Sharks vs. Penguins: Keys to Victory in Game 5 of NHL Stanley Cup Final
It's do-or-die time.
According to ESPN, Game 5 will be the first time the Penguins have ever had the chance to win a championship on home ice. The franchise has won three previous Cups since joining the NHL in 1967, beating out the Minnesota North Stars in six games in 1991, the Chicago Blackhawks in four games in 1992 and the Detroit Red Wings in seven games in 2009.
Now trailing the series 3-1 after splitting a pair of games on their home ice, the Sharks are in a must-win situation if they hope to extend the series and force Game 6 back in San Jose on Sunday.
Here are the keys to victory for both teams in Game 5, which will take place on Thursday at 8 p.m. ET in Pittsburgh.
San Jose Sharks: Score That First Goal
In every game of the Final, the Penguins have taken control early by scoring the first goal.
The pattern began at the 12:46 mark of Game 1, when Bryan Rust potted his sixth of the playoffs. In Game 2, Phil Kessel opened the scoring at the 8:20 mark of the second period with his 10th. Pittsburgh lost Game 3 in overtime but jumped out to a 1-0 lead thanks to Ben Lovejoy at 5:29 of the first period, and in Game 4, Ian Cole scored his first of the playoffs at 7:36 of the opening frame.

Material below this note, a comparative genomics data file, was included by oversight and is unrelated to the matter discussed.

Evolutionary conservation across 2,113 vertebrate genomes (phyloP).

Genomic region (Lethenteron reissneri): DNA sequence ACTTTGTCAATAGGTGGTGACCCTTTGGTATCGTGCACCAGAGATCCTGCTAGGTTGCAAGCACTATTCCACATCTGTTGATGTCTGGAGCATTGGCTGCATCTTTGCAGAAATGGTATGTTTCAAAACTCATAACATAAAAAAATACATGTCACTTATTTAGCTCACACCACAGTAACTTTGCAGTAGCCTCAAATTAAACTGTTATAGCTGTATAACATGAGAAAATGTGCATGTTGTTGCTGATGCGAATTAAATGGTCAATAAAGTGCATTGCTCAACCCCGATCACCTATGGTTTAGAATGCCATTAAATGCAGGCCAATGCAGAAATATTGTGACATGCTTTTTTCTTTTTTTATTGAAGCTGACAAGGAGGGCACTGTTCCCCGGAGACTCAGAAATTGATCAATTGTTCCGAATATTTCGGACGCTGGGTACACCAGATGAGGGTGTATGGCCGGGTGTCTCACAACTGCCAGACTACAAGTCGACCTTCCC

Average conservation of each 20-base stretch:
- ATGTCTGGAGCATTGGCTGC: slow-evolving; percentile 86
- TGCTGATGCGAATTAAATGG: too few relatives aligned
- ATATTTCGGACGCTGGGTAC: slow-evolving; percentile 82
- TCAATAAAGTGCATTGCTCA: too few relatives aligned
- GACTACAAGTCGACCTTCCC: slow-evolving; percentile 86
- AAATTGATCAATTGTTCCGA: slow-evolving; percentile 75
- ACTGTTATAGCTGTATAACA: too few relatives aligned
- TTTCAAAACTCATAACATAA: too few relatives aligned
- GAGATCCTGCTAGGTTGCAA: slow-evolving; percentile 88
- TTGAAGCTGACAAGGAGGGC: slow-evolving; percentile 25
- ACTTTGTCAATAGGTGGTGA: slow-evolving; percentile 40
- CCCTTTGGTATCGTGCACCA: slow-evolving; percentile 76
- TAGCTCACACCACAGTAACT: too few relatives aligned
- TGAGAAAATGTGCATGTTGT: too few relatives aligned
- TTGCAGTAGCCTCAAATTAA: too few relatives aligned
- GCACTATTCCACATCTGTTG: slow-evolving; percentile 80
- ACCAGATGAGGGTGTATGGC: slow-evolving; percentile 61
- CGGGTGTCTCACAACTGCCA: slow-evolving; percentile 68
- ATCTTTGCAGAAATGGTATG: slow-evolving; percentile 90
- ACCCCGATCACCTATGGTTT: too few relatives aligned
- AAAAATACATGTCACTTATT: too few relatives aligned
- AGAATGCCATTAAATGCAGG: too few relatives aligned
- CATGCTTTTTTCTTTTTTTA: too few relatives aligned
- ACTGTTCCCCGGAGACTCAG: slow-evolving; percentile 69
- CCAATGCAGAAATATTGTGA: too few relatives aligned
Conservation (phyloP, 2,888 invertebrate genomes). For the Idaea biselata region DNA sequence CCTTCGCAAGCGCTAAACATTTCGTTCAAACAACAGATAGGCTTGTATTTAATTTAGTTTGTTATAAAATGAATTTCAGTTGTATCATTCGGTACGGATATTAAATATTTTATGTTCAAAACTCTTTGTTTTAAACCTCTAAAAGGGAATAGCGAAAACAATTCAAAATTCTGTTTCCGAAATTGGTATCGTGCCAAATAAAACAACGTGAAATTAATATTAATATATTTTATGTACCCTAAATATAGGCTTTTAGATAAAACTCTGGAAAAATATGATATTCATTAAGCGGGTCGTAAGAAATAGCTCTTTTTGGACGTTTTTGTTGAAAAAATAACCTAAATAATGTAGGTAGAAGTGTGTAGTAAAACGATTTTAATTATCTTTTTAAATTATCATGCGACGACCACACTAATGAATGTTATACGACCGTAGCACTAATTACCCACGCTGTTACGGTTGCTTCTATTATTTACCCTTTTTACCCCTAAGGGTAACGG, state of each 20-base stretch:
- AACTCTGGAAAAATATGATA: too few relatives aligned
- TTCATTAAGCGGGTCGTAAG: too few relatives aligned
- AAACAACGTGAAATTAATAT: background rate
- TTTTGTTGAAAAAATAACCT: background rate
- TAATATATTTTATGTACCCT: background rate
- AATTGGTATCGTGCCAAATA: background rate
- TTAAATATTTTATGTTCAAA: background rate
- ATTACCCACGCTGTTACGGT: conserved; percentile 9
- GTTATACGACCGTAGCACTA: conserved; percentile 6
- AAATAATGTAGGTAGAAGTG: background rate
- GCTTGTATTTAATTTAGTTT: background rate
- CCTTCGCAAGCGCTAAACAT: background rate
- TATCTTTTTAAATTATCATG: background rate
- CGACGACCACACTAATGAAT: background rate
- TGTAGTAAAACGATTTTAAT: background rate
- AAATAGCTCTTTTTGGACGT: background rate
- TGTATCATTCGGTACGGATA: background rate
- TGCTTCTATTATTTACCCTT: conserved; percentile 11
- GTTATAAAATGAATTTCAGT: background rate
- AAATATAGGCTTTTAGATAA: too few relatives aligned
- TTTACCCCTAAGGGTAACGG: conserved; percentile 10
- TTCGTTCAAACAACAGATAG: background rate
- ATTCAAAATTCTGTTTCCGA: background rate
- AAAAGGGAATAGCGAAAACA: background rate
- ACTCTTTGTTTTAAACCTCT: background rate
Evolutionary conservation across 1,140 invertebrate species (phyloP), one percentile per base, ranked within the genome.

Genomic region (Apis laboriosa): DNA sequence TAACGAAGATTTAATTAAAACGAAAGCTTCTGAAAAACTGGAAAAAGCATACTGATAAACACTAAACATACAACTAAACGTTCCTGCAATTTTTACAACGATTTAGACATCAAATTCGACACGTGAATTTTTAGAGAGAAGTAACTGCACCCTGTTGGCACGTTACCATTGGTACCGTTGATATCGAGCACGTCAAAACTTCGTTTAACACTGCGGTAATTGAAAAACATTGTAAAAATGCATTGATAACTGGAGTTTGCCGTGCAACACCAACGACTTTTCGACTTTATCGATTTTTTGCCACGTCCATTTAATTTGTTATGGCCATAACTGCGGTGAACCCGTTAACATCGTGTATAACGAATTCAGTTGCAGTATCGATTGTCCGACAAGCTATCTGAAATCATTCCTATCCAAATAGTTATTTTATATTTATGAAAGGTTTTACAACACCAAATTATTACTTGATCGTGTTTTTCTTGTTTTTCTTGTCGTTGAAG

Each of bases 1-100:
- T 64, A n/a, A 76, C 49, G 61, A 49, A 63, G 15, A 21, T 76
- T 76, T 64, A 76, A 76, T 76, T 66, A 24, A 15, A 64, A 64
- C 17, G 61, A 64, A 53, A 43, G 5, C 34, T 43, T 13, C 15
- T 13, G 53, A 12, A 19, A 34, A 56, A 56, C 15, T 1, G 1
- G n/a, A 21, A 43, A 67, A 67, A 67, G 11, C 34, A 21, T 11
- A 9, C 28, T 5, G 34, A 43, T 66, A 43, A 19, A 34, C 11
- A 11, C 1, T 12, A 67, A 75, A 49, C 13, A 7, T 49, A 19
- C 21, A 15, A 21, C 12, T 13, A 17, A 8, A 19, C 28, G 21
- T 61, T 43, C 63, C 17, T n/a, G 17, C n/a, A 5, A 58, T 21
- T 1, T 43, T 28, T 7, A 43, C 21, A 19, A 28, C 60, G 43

"We’ve been chasing the game the whole series by not scoring first," said coach Peter DeBoer after Monday’s loss, according to the Canadian Press (via Sportsnet). "We have to find a way to get on the board earlier in the game instead of chasing it all night."
The Sharks have no choice but to deal with the pressure of an elimination game and the matchup challenges that are created on the road. An early lead would provide a massive boost to the team's confidence and would amp up the pressure on the Penguins, who bear the burden of trying to deliver a Stanley Cup moment for their hometown fans.
Pittsburgh Penguins: Keep an Even Keel
As Scott Burnside of ESPN explained: